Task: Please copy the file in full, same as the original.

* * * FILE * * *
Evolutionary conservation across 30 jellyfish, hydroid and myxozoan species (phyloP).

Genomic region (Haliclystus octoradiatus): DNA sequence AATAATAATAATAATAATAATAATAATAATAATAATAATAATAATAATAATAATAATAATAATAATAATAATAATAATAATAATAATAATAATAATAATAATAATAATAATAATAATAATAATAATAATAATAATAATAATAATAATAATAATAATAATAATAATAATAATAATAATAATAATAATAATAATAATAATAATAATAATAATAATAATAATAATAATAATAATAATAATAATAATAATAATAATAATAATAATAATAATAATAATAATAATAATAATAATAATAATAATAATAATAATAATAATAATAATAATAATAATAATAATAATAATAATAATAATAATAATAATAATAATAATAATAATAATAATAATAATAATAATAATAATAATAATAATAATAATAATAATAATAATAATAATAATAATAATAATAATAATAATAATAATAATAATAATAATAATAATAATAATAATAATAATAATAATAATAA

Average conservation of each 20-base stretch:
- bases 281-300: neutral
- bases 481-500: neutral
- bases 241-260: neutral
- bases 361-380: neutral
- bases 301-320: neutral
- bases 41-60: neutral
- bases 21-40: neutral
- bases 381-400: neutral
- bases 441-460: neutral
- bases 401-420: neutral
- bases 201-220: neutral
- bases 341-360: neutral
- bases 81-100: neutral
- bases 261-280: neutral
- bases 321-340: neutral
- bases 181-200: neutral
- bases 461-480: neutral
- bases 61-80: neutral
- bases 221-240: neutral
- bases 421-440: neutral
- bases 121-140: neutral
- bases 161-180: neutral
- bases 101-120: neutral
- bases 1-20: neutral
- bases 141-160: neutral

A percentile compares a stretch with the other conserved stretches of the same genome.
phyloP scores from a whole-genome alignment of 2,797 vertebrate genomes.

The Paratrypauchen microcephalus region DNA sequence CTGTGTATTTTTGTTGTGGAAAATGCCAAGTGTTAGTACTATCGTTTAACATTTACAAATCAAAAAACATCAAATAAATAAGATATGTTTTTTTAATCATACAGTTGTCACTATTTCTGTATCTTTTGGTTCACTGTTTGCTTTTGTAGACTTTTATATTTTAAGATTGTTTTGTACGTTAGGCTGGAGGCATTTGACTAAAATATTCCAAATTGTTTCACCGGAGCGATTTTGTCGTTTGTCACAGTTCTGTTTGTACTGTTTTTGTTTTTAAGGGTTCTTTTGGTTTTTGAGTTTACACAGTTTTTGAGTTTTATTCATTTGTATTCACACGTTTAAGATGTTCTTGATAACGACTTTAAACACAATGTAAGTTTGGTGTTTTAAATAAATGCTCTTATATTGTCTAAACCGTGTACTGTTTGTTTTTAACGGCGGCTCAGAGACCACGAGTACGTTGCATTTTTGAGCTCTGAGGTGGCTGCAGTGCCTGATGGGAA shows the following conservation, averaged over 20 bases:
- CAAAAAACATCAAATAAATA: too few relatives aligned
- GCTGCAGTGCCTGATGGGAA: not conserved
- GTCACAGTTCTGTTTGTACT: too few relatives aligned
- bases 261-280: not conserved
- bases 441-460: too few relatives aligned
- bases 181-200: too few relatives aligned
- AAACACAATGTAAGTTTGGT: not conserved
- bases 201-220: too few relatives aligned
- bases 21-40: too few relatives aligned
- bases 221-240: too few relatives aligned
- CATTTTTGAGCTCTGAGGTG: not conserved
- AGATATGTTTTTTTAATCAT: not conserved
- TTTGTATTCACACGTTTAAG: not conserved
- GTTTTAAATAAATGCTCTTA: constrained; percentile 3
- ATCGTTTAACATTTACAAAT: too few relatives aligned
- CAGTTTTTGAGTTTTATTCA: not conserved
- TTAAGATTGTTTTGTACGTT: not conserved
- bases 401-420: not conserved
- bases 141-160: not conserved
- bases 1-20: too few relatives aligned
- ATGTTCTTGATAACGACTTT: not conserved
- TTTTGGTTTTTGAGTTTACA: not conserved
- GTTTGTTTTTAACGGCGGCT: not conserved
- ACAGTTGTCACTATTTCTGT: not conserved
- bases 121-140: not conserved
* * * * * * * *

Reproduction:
Evolutionary conservation across 30 jellyfish, hydroid and myxozoan species (phyloP).

Genomic region (Haliclystus octoradiatus): DNA sequence AATAATAATAATAATAATAATAATAATAATAATAATAATAATAATAATAATAATAATAATAATAATAATAATAATAATAATAATAATAATAATAATAATAATAATAATAATAATAATAATAATAATAATAATAATAATAATAATAATAATAATAATAATAATAATAATAATAATAATAATAATAATAATAATAATAATAATAATAATAATAATAATAATAATAATAATAATAATAATAATAATAATAATAATAATAATAATAATAATAATAATAATAATAATAATAATAATAATAATAATAATAATAATAATAATAATAATAATAATAATAATAATAATAATAATAATAATAATAATAATAATAATAATAATAATAATAATAATAATAATAATAATAATAATAATAATAATAATAATAATAATAATAATAATAATAATAATAATAATAATAATAATAATAATAATAATAATAATAATAATAATAATAATAATAATAATAA

Average conservation of each 20-base stretch:
- bases 281-300: neutral
- bases 481-500: neutral
- bases 241-260: neutral
- bases 361-380: neutral
- bases 301-320: neutral
- bases 41-60: neutral
- bases 21-40: neutral
- bases 381-400: neutral
- bases 441-460: neutral
- bases 401-420: neutral
- bases 201-220: neutral
- bases 341-360: neutral
- bases 81-100: neutral
- bases 261-280: neutral
- bases 321-340: neutral
- bases 181-200: neutral
- bases 461-480: neutral
- bases 61-80: neutral
- bases 221-240: neutral
- bases 421-440: neutral
- bases 121-140: neutral
- bases 161-180: neutral
- bases 101-120: neutral
- bases 1-20: neutral
- bases 141-160: neutral

A percentile compares a stretch with the other conserved stretches of the same genome.
phyloP scores from a whole-genome alignment of 2,797 vertebrate genomes.

The Paratrypauchen microcephalus region DNA sequence CTGTGTATTTTTGTTGTGGAAAATGCCAAGTGTTAGTACTATCGTTTAACATTTACAAATCAAAAAACATCAAATAAATAAGATATGTTTTTTTAATCATACAGTTGTCACTATTTCTGTATCTTTTGGTTCACTGTTTGCTTTTGTAGACTTTTATATTTTAAGATTGTTTTGTACGTTAGGCTGGAGGCATTTGACTAAAATATTCCAAATTGTTTCACCGGAGCGATTTTGTCGTTTGTCACAGTTCTGTTTGTACTGTTTTTGTTTTTAAGGGTTCTTTTGGTTTTTGAGTTTACACAGTTTTTGAGTTTTATTCATTTGTATTCACACGTTTAAGATGTTCTTGATAACGACTTTAAACACAATGTAAGTTTGGTGTTTTAAATAAATGCTCTTATATTGTCTAAACCGTGTACTGTTTGTTTTTAACGGCGGCTCAGAGACCACGAGTACGTTGCATTTTTGAGCTCTGAGGTGGCTGCAGTGCCTGATGGGAA shows the following conservation, averaged over 20 bases:
- CAAAAAACATCAAATAAATA: too few relatives aligned
- GCTGCAGTGCCTGATGGGAA: not conserved
- GTCACAGTTCTGTTTGTACT: too few relatives aligned
- bases 261-280: not conserved
- bases 441-460: too few relatives aligned
- bases 181-200: too few relatives aligned
- AAACACAATGTAAGTTTGGT: not conserved
- bases 201-220: too few relatives aligned
- bases 21-40: too few relatives aligned
- bases 221-240: too few relatives aligned
- CATTTTTGAGCTCTGAGGTG: not conserved
- AGATATGTTTTTTTAATCAT: not conserved
- TTTGTATTCACACGTTTAAG: not conserved
- GTTTTAAATAAATGCTCTTA: constrained; percentile 3
- ATCGTTTAACATTTACAAAT: too few relatives aligned
- CAGTTTTTGAGTTTTATTCA: not conserved
- TTAAGATTGTTTTGTACGTT: not conserved
- bases 401-420: not conserved
- bases 141-160: not conserved
- bases 1-20: too few relatives aligned
- ATGTTCTTGATAACGACTTT: not conserved
- TTTTGGTTTTTGAGTTTACA: not conserved
- GTTTGTTTTTAACGGCGGCT: not conserved
- ACAGTTGTCACTATTTCTGT: not conserved
- bases 121-140: not conserved